You know how writers need bad jobs before we're successful novelists? You know how some of us seek out weird, interesting jobs for the bonus life experience? Yeah... this is one of those stories.
I did my first security job on New Year's Eve, working at a night club in Leamington Spa. British people aren't like Americans, in that British people fight over anything. In the States, things can get bad because people might be packing, but I assure you, casual violence is a MUCH more common thing in Britain.
The evening was eventful.
My shift started at 10:30. The first hour and a half I basically felt like a caretaker, waiting on the dance floor surrounded by pretty people, terrible music thrumming through my body, telling people time and again where the smoking area was, or that I didn't know what was downstairs as I was new.
I heralded the new year by checking the gents toilet and nearly slipping on... something...
Then, pretty much right after midnight, people went insane. I got in two fights, had to verbally intervene on countless occasions and had to kick one guy out just for being a prick to everyone. The most difficult experience of the evening was trying to convince a woman to leave the male toilets. I couldn't physically throw her out (well, I legally could and was actually supposed to, but I wouldn't) and she knew that. So she cheekily patted me on the chest, put her lipstick on and sauntered out.
I also learned that, if you want to know where things are about to kick off, watch the women. Nothing spelled trouble more than an angry woman, and almost every fight, or near-fight, began with somebody's girlfriend getting in somebody else's face. Things would start with a rude remark or a bit of a tiff between the men, but she'd wade in and escalate things horribly, until the men would come to blows, or at least be about to until I showed up.
One time was particularly interesting. I'll describe the man first. He and his friend were older, probably early forties, muscular, covered in tattoos, and quite obviously good fighters. It's in the eyes, the extent of peripheral awareness (how "switched on" they are) and the way they hold themselves when they feel threatened. These guys were tough, and one of them was in a heated argument with a puff-ball, baby-faced 18 year old wiener and his brick shit-house of a girlfriend. The 18 year old was pretty much trying to walk away, but his girlfriend just wouldn't leave matters alone. She was in the coke head's face, telling him he was an old loser, that he was sweating like a pig, that he looked like a low-class poor bastard. She said so many nasty things they blurred together. She wanted to speak her mind, which apparently was quite a disorganised shambolic ramble of hatred and negativity. The problem is, the guy was going to take it out on her boyfriend. The boyfriend looked like he would have been lucky to make it all the way to the hospital. Had things gotten too bad, I can't honestly say I'd have been able to protect him. Like I said, those guys were tough. I can handle myself better than most, but would have had serious difficulty, and probably would have gotten hurt. I'd have hurt them too, but nobody would have looked their best by the end of it.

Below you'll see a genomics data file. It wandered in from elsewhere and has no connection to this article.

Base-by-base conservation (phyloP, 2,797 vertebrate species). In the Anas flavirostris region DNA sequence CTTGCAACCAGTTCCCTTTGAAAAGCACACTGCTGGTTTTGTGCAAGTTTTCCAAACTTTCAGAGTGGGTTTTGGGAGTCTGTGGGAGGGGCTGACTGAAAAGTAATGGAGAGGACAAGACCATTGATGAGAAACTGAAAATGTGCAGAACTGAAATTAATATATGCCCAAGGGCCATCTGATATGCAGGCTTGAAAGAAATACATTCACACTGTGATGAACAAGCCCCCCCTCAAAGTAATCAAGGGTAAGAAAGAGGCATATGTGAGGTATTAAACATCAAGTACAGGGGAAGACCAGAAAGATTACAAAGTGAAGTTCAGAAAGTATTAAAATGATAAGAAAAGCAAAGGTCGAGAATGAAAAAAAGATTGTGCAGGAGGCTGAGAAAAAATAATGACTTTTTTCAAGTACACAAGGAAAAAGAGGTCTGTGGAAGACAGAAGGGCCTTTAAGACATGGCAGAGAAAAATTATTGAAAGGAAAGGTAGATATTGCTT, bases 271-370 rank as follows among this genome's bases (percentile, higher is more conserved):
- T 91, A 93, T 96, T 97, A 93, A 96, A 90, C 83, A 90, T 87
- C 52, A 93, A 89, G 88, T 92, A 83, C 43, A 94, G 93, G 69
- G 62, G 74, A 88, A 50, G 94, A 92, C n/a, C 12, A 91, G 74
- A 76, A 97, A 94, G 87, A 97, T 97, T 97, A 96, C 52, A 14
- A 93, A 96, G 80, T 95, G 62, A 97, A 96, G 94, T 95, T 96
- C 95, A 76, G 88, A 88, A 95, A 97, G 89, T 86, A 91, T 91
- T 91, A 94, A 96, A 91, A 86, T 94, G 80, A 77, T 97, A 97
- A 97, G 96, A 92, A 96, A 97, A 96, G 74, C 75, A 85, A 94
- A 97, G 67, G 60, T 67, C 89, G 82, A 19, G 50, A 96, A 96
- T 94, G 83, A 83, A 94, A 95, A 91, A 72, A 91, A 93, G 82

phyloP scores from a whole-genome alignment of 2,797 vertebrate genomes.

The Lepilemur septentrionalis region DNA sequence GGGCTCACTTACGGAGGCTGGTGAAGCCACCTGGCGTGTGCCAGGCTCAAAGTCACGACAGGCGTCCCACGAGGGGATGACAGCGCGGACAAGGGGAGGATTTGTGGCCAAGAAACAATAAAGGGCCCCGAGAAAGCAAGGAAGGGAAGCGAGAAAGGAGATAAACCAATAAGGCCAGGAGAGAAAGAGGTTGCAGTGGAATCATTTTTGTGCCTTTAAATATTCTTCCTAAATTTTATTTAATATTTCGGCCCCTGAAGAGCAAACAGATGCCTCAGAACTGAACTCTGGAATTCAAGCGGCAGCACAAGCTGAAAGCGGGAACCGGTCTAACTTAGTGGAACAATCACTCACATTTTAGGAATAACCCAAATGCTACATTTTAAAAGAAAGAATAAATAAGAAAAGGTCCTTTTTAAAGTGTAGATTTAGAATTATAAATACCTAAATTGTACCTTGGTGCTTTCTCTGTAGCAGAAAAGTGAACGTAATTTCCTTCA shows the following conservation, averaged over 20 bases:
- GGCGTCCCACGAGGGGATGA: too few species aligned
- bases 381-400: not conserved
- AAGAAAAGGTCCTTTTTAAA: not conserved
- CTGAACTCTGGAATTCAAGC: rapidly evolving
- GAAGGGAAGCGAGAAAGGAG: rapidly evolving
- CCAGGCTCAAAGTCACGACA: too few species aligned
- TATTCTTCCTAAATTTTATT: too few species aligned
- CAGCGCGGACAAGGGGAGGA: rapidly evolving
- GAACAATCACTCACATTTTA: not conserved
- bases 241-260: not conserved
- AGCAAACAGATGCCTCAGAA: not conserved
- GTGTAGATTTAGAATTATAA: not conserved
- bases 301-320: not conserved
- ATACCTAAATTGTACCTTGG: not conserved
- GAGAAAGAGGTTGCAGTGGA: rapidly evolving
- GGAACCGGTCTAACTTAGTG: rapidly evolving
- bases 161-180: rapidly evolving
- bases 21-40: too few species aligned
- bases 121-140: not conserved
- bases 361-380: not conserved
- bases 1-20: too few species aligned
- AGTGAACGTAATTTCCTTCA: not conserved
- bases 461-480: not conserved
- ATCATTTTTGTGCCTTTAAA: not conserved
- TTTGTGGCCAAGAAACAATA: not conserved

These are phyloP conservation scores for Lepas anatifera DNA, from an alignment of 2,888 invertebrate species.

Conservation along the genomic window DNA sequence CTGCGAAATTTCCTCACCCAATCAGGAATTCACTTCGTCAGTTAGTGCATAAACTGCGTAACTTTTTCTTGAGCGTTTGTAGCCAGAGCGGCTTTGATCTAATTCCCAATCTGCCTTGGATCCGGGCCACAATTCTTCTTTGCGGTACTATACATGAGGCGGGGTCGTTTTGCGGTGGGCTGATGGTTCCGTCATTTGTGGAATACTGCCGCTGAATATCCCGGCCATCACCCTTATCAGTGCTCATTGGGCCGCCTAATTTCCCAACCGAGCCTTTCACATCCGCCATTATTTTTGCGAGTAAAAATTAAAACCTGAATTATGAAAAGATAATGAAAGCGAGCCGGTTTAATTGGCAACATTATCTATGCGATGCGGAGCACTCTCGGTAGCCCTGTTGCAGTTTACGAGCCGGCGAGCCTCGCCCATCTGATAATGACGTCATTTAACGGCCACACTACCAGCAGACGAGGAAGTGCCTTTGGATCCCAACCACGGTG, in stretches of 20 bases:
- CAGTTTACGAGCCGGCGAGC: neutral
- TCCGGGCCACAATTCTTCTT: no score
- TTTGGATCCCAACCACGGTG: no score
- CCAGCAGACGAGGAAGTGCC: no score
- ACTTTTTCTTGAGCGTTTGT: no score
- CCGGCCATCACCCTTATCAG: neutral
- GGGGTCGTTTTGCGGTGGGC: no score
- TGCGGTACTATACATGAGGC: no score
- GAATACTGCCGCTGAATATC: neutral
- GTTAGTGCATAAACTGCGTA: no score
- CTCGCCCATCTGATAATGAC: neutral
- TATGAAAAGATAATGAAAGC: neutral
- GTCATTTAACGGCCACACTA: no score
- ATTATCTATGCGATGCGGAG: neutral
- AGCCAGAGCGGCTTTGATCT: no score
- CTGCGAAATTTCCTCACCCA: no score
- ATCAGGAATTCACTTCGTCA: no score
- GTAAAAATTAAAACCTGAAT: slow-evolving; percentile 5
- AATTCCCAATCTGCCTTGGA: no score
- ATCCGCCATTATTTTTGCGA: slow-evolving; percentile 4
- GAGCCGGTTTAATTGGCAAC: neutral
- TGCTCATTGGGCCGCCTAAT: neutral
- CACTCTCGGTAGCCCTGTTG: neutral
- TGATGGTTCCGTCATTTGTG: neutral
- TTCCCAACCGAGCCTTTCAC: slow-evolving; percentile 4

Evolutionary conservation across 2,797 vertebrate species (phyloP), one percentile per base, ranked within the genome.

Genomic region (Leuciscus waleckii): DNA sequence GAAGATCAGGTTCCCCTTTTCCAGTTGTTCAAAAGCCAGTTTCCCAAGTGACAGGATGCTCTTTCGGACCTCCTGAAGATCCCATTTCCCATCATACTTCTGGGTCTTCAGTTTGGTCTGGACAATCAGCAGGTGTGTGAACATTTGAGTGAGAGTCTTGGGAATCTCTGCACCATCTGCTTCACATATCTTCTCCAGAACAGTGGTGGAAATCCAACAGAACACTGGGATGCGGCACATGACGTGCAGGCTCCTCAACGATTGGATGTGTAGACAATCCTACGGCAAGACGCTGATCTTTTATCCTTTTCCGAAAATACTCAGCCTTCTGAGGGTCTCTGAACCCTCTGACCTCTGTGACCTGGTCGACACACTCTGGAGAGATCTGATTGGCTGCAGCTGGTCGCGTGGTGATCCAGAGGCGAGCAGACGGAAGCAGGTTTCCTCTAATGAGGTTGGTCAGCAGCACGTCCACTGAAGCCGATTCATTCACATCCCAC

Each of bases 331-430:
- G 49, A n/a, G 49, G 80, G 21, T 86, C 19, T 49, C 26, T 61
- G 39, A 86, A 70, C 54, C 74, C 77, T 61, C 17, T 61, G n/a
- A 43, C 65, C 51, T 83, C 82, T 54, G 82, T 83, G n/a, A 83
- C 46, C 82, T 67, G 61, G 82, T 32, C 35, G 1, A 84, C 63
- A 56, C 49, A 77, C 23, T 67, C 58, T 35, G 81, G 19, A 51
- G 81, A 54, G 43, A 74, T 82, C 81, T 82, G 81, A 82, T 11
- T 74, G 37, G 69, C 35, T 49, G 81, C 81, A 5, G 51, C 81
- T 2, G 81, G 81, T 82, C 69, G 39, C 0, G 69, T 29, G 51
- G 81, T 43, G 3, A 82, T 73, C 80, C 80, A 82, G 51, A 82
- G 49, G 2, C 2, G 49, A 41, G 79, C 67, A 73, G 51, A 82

Thankfully, I managed to calm all the men down soon after showing up, realising quickly that the woman was a lost cause. She kept gobbing off, but nobody was listening to her. The coke head and his friend turned out to be pretty nice guys, actually, and never caused any trouble. He apologised to me for getting mad, and I told him not to worry about it, but just to come and find me if that woman started screaming at him again.
Speaking of showing up, I've been called every name under the sun and discovered, happily, that I really didn't care. I've also shaken hands with many crazily drunk people who wanted to apologise for being a prick before. Gracefully accepted. I had to keep telling them that none of it bothered me, and that I had to keep an eye on the dance floor. Almost every incident wound up with one of the punter's friends telling me how sorry he was for all the things that had been said, and drunkenly trying to explain what was going on, and basically making temporary friends over the whole matter. That was actually quite handy, because it created a good vibe and it meant wherever I went in the club, by the end of things, I had someone on my team.
The most interesting fight, for its ambiguity, seemed at first glance to be about racism. England doesn't have the same kind of epidemic as America. Frankly most of the time here it's just people deciding somebody's being racist because they don't like the look of them. One guy had a fashionable, hipster variation of a traditional(ish) Sihk haircut. He started an argument with someone, who eventually told him he looked like a twat, which he did, and he decided to take that as racist, starting a fight. He was one of the people I had to physically restrain. But like most people who think they're invincible, he was kind of a wimp in the end.
Two fantastic things happened, and both belong in a story. One guy was falling over drunk, and we made him sit in the corner and drink a pint (large glass) of water. Now, for this next part you have to know that the gents toilet was flooded. About an hour after making this guy sit down, I found him in the gents fixing the bloody toilet, shoveling gunk out of it with his bare hands. He was still staggering about, and barely able to speak coherently, but he managed to explain, with a childishly jaunty smile, "While im'z twooo pissed to stand upright, Imz a plummer for mmm... day job, n' I cans still fixes dur toilet!"
By the end of the evening, that same tiolet had a shoe in it. I can't explain that one, but it seems to sum up the evening quite nicely